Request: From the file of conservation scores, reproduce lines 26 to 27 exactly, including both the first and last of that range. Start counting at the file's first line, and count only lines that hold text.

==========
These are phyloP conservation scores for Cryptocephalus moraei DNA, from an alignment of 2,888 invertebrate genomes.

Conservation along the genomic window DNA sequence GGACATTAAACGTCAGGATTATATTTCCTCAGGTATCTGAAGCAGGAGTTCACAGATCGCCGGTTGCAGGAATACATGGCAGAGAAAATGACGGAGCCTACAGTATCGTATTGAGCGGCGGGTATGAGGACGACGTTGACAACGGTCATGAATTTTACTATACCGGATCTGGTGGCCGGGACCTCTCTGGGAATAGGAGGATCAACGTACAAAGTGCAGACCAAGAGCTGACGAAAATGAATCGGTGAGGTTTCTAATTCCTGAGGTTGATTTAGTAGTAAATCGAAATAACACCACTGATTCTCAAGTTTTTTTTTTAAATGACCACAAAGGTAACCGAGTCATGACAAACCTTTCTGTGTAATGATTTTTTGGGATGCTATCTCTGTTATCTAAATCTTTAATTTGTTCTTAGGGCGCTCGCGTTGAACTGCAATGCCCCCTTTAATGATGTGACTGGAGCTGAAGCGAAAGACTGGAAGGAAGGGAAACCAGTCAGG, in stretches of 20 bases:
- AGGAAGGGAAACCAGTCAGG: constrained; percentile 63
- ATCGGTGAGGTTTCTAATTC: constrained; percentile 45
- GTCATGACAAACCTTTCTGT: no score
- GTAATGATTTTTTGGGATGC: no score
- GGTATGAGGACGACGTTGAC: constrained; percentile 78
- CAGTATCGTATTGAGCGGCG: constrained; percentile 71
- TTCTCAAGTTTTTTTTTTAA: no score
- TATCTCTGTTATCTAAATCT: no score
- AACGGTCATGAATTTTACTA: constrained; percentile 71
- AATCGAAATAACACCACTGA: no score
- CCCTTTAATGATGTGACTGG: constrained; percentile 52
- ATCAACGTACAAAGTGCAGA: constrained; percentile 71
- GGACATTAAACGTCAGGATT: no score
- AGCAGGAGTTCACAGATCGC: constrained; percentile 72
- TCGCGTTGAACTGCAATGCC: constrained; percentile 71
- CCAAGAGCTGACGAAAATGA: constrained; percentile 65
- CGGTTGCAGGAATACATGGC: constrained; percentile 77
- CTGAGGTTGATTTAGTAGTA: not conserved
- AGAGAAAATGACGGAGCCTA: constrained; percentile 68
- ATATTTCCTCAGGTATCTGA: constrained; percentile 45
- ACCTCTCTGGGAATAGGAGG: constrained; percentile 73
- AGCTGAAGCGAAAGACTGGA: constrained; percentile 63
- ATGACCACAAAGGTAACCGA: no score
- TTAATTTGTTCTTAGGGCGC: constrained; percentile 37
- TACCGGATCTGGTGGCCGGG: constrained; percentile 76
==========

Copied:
- TTAATTTGTTCTTAGGGCGC: constrained; percentile 37
- TACCGGATCTGGTGGCCGGG: constrained; percentile 76